March 2017
Your Next Meal From the Wildside

When Thoughts Turn to Hushpuppies and Slaw

There’s more than one way to skin a catfish.

A few years ago, I was looking out the kitchen window at the pond down where the trees and rocks make a good hiding spot for ducks, tadpoles and snakes. I could see something glistening and shiny in the foliage moving straight up and down. Rolley Len had been down there earlier. I tried to figure out what it was. I guessed it wasn’t a snake because of the motion. But I still wanted to know what it was, so I headed down the hill to check it out.

As I walked down the gravel driveway, I saw Rolley Len next to the fence with a fishing pole in her hands. She didn’t hear me coming because she was engrossed in what she was doing. As I got closer, the shiny object once again began gliding up toward the tops of the trees and back down again. Then I heard her little voice say, "Fish going up. Fish going down." Sure enough, there was her little bait fish on the line stuck on a tree limb way up in the air.

Rolley Len had baited her own hook and, although she was quite short, somehow she cast the line into a very tall tree. Since then, both Rolley Len and Cason have gotten better at casting and they still love to fish almost as much as they love to eat it.

As the winter-hunting seasons end, there is always a little sadness, but it really doesn’t last too long because, as March approaches, they know it is time to catch some catfish whether with limb lines or poles. They start collecting Catawba worms and catching bait fish from the pond to prepare to catch their next meal.

And when they start fishing for catfish, they want to cook everything they catch as soon as possible. It doesn’t matter how few or how many they catch; if it comes home with them, they want it fried up for supper with hushpuppies and slaw.

We usually eat them fried whole or filleted, but catfish are also delicious pan-seared. Sometimes people say catfish doesn’t have much of a taste if it isn’t battered and deep-fried, but here are a few recipes to try that are definitely not short on taste. Not only are they kid-friendly, they are all good with slaw whether it is on the side or piled on top of the catfish fillets. The next time you bring home a mess of fish, give one of these recipes a try.



¼ cup extra-virgin olive oil, divided
2 Tablespoons red wine vinegar
1 Tablespoon jalapeño, chopped
½ teaspoon salt, divided
½ teaspoon ground black pepper, divided
1½ cups cooked black-eyed peas, drained
1 cup cherry tomatoes, quartered
¼ cup red onion, finely chopped
¼ cup flat-leaf parsley, chopped
1 ounce chopped Italian olives (such as Mezzetta), if desired
4 (about 4 ounces each) catfish fillets

In a bowl, combine 3 tablespoons oil, vinegar, jalapeño and ¼ teaspoon each salt and black pepper. In separate bowl, combine peas, tomatoes, onion, parsley and olives. Add oil mixture to pea mixture and toss. Let stand at least 10 minutes.

In a large skillet over medium-high heat, heat remaining oil.

Pat catfish dry. Sprinkle with remaining salt and black pepper. Place fillets in pan and cook for 3-5 minutes on each side, or until fish flakes with a fork. Serve pea relish on the side or spoon some over each fillet once plated.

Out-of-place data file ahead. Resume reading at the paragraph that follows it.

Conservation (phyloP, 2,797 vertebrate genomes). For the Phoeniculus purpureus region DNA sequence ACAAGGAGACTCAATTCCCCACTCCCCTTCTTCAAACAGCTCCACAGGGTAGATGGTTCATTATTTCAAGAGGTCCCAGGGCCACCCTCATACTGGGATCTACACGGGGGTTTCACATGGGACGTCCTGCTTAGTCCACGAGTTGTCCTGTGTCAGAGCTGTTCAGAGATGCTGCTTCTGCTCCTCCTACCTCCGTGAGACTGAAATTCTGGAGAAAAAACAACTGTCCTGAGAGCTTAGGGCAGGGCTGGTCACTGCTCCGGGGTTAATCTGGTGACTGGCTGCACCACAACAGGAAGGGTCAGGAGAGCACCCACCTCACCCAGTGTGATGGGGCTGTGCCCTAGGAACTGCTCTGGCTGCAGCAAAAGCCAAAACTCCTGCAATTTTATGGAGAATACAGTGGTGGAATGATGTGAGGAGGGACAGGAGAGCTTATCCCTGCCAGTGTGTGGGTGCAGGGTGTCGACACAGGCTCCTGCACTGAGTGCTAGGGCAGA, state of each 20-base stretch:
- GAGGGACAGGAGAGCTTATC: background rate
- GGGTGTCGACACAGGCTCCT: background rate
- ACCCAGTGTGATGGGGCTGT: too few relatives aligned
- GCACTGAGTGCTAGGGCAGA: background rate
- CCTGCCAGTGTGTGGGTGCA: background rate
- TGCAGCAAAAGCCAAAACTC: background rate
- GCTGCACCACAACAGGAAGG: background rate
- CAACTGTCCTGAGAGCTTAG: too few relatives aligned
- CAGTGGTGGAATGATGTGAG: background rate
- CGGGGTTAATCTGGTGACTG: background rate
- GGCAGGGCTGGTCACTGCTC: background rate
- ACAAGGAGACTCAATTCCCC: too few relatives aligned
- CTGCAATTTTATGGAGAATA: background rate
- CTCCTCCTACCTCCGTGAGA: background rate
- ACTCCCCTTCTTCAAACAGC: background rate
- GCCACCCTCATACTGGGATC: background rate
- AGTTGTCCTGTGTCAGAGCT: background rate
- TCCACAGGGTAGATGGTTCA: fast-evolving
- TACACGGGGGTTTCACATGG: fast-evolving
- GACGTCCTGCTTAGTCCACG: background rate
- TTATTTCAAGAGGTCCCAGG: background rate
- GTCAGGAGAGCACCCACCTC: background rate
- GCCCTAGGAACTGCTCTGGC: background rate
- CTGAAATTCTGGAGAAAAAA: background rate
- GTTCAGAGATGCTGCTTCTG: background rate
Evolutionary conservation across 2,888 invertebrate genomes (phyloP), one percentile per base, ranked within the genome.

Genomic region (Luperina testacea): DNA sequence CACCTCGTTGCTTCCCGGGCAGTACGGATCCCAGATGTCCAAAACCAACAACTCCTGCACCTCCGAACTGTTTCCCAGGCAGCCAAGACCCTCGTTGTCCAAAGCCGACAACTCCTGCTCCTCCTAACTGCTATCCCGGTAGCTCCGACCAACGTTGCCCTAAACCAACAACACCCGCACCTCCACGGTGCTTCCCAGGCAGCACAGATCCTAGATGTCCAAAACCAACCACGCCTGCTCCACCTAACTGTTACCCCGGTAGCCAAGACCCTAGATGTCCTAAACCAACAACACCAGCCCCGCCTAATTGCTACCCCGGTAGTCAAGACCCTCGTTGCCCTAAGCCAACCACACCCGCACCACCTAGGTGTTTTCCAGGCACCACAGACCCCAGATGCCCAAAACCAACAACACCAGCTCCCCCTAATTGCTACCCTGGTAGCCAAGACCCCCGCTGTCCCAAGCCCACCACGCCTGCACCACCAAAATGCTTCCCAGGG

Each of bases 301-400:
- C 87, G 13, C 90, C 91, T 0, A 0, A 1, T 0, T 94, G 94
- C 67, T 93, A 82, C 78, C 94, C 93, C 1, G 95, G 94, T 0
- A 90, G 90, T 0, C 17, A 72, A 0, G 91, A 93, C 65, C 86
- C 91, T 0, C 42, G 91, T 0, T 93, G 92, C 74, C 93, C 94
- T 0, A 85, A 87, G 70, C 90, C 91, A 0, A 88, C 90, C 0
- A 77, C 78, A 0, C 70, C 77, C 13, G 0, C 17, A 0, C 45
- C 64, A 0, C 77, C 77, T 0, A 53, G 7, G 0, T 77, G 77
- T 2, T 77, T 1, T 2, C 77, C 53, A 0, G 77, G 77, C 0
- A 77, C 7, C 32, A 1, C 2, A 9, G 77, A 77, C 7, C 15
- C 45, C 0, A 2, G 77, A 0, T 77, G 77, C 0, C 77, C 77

Note: The relish in this recipe can also be used to top side dishes of greens or peas to add extra flavor.


1 teaspoon dark sesame oil
2 Tablespoons onion, chopped
1 teaspoon ginger, minced
3 Tablespoons hoisin sauce
1 Tablespoon creamy peanut butter
1 Tablespoon lime juice
¼ teaspoon sugar
¼ cup Thai chile sauce
2 garlic cloves, minced
4 (6-ounce) catfish fillets
Cooking spray
4 Hoagie rolls, split and toasted
2 cups shredded cabbage (Chinese napa, if available), divided

In a small saucepan over medium heat, heat sesame oil. Add onion and ginger. Cook for 2 minutes, stirring frequently. Reduce heat to low. Add hoisin sauce, peanut butter, lime juice and sugar. Cook for 3 minutes, stirring frequently. Remove sauce from heat and set aside.

Prepare grill or broiler. In a large zip-top plastic baggie, combine chile sauce and garlic. Add catfish, seal and marinate in refrigerator for 30 minutes, turning bag occasionally.

Remove fish from marinade and discard marinade. Place fish on a grill rack or broiler pan coated with cooking spray. Cook 10 minutes or until fish flakes easily with a fork.

Spread about 1 tablespoon sauce on bottom of each hoagie roll. Place about ½ cup cabbage on each roll, then a fillet and top of roll.



1 Tablespoon all-purpose flour
1 Tablespoon paprika
1½ teaspoons dried thyme
1½ teaspoons dried oregano
1 teaspoon garlic powder
1 teaspoon black pepper
½ teaspoon salt
¼ teaspoon ground red pepper
4 (6-ounce) catfish fillets
1 Tablespoon butter
4 8-inch flour tortillas

In a shallow dish, combine flour and next 7 ingredients. Dredge fish fillets in flour mixture. In a large nonstick skillet over medium-high heat, melt butter. Add fillets, sauté 5 minutes. Turn fillets and cook for 4 minutes or until fish flakes when tested with a fork.

In a separate skillet over medium heat, warm tortillas. Turn after 3-4 minutes and heat 2-3 more minutes. Add butter to sides of tortillas before heating if desired. Cut each fillet lengthwise into 4 pieces. Place 4 pieces in each tortilla. Top with slaw (recipe provided) and roll up.



3½ cups red or green cabbage, thinly sliced
¼ cup mayonnaise
1½ Tablespoons cider vinegar
½ teaspoon sugar

In a bowl, combine all ingredients. Cover and chill.

Note: Homemade slaw dressing is always better than store-bought bottles. Start with this combination and adjust according to your taste.


Christy Kirk is a freelance writer who lives in Little Texas.